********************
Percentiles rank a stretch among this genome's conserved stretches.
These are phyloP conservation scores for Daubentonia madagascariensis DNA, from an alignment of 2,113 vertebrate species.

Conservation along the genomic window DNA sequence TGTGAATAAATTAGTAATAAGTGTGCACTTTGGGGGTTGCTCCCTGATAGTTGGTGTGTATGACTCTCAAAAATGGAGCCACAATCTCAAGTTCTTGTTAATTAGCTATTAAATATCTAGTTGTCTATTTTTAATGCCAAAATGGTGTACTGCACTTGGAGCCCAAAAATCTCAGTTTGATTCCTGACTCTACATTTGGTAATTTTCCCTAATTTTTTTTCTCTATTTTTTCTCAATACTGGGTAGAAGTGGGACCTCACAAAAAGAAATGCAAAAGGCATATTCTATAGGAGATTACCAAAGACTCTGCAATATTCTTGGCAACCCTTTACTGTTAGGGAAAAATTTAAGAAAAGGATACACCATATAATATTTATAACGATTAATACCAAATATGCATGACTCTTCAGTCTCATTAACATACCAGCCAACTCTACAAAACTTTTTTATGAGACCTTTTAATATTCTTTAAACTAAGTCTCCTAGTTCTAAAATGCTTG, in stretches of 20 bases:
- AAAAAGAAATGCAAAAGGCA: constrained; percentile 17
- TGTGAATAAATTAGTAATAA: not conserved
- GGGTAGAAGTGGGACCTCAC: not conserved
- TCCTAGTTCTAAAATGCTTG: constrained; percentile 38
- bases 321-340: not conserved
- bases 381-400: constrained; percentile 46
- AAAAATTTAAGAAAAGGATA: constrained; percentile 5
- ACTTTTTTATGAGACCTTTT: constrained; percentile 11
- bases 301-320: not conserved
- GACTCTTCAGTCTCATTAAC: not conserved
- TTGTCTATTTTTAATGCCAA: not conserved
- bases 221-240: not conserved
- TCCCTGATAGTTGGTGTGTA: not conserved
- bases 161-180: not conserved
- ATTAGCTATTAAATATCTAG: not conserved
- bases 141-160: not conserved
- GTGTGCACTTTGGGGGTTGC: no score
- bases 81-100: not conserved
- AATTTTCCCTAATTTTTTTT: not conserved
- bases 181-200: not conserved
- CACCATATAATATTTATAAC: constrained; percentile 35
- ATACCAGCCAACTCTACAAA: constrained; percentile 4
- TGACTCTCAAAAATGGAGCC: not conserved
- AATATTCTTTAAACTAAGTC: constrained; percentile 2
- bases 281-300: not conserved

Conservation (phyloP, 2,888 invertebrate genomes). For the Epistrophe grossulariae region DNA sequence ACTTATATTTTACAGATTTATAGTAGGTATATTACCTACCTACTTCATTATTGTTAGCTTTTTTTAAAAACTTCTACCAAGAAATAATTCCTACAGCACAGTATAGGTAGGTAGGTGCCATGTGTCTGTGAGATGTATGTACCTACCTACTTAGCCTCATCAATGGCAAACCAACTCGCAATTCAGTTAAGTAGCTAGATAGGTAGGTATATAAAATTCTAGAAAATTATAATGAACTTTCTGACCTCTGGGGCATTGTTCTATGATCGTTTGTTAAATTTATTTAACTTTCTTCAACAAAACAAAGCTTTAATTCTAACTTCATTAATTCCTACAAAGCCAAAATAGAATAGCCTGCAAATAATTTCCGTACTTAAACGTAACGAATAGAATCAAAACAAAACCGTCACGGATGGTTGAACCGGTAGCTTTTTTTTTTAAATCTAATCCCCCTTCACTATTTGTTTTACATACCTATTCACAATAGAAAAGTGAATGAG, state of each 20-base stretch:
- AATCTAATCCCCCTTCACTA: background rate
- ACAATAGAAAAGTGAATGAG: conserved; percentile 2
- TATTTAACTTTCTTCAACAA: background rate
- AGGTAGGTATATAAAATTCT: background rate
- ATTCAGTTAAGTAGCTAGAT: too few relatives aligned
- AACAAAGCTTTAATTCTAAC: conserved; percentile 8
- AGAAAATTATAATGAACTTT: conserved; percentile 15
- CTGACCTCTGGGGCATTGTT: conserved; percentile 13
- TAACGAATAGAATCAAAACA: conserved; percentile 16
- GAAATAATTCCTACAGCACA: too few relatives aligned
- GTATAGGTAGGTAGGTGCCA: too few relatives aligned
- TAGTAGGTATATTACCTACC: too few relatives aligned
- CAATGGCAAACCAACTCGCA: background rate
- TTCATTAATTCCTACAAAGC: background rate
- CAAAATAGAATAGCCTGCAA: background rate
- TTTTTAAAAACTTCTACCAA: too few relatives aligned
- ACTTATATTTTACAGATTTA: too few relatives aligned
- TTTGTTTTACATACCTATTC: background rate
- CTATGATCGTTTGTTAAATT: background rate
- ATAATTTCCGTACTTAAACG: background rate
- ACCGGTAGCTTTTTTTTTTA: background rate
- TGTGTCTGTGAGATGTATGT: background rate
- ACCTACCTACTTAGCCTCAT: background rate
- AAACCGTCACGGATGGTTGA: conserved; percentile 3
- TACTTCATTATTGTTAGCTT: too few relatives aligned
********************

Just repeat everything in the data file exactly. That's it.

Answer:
Percentiles rank a stretch among this genome's conserved stretches.
These are phyloP conservation scores for Daubentonia madagascariensis DNA, from an alignment of 2,113 vertebrate species.

Conservation along the genomic window DNA sequence TGTGAATAAATTAGTAATAAGTGTGCACTTTGGGGGTTGCTCCCTGATAGTTGGTGTGTATGACTCTCAAAAATGGAGCCACAATCTCAAGTTCTTGTTAATTAGCTATTAAATATCTAGTTGTCTATTTTTAATGCCAAAATGGTGTACTGCACTTGGAGCCCAAAAATCTCAGTTTGATTCCTGACTCTACATTTGGTAATTTTCCCTAATTTTTTTTCTCTATTTTTTCTCAATACTGGGTAGAAGTGGGACCTCACAAAAAGAAATGCAAAAGGCATATTCTATAGGAGATTACCAAAGACTCTGCAATATTCTTGGCAACCCTTTACTGTTAGGGAAAAATTTAAGAAAAGGATACACCATATAATATTTATAACGATTAATACCAAATATGCATGACTCTTCAGTCTCATTAACATACCAGCCAACTCTACAAAACTTTTTTATGAGACCTTTTAATATTCTTTAAACTAAGTCTCCTAGTTCTAAAATGCTTG, in stretches of 20 bases:
- AAAAAGAAATGCAAAAGGCA: constrained; percentile 17
- TGTGAATAAATTAGTAATAA: not conserved
- GGGTAGAAGTGGGACCTCAC: not conserved
- TCCTAGTTCTAAAATGCTTG: constrained; percentile 38
- bases 321-340: not conserved
- bases 381-400: constrained; percentile 46
- AAAAATTTAAGAAAAGGATA: constrained; percentile 5
- ACTTTTTTATGAGACCTTTT: constrained; percentile 11
- bases 301-320: not conserved
- GACTCTTCAGTCTCATTAAC: not conserved
- TTGTCTATTTTTAATGCCAA: not conserved
- bases 221-240: not conserved
- TCCCTGATAGTTGGTGTGTA: not conserved
- bases 161-180: not conserved
- ATTAGCTATTAAATATCTAG: not conserved
- bases 141-160: not conserved
- GTGTGCACTTTGGGGGTTGC: no score
- bases 81-100: not conserved
- AATTTTCCCTAATTTTTTTT: not conserved
- bases 181-200: not conserved
- CACCATATAATATTTATAAC: constrained; percentile 35
- ATACCAGCCAACTCTACAAA: constrained; percentile 4
- TGACTCTCAAAAATGGAGCC: not conserved
- AATATTCTTTAAACTAAGTC: constrained; percentile 2
- bases 281-300: not conserved

Conservation (phyloP, 2,888 invertebrate genomes). For the Epistrophe grossulariae region DNA sequence ACTTATATTTTACAGATTTATAGTAGGTATATTACCTACCTACTTCATTATTGTTAGCTTTTTTTAAAAACTTCTACCAAGAAATAATTCCTACAGCACAGTATAGGTAGGTAGGTGCCATGTGTCTGTGAGATGTATGTACCTACCTACTTAGCCTCATCAATGGCAAACCAACTCGCAATTCAGTTAAGTAGCTAGATAGGTAGGTATATAAAATTCTAGAAAATTATAATGAACTTTCTGACCTCTGGGGCATTGTTCTATGATCGTTTGTTAAATTTATTTAACTTTCTTCAACAAAACAAAGCTTTAATTCTAACTTCATTAATTCCTACAAAGCCAAAATAGAATAGCCTGCAAATAATTTCCGTACTTAAACGTAACGAATAGAATCAAAACAAAACCGTCACGGATGGTTGAACCGGTAGCTTTTTTTTTTAAATCTAATCCCCCTTCACTATTTGTTTTACATACCTATTCACAATAGAAAAGTGAATGAG, state of each 20-base stretch:
- AATCTAATCCCCCTTCACTA: background rate
- ACAATAGAAAAGTGAATGAG: conserved; percentile 2
- TATTTAACTTTCTTCAACAA: background rate
- AGGTAGGTATATAAAATTCT: background rate
- ATTCAGTTAAGTAGCTAGAT: too few relatives aligned
- AACAAAGCTTTAATTCTAAC: conserved; percentile 8
- AGAAAATTATAATGAACTTT: conserved; percentile 15
- CTGACCTCTGGGGCATTGTT: conserved; percentile 13
- TAACGAATAGAATCAAAACA: conserved; percentile 16
- GAAATAATTCCTACAGCACA: too few relatives aligned
- GTATAGGTAGGTAGGTGCCA: too few relatives aligned
- TAGTAGGTATATTACCTACC: too few relatives aligned
- CAATGGCAAACCAACTCGCA: background rate
- TTCATTAATTCCTACAAAGC: background rate
- CAAAATAGAATAGCCTGCAA: background rate
- TTTTTAAAAACTTCTACCAA: too few relatives aligned
- ACTTATATTTTACAGATTTA: too few relatives aligned
- TTTGTTTTACATACCTATTC: background rate
- CTATGATCGTTTGTTAAATT: background rate
- ATAATTTCCGTACTTAAACG: background rate
- ACCGGTAGCTTTTTTTTTTA: background rate
- TGTGTCTGTGAGATGTATGT: background rate
- ACCTACCTACTTAGCCTCAT: background rate
- AAACCGTCACGGATGGTTGA: conserved; percentile 3
- TACTTCATTATTGTTAGCTT: too few relatives aligned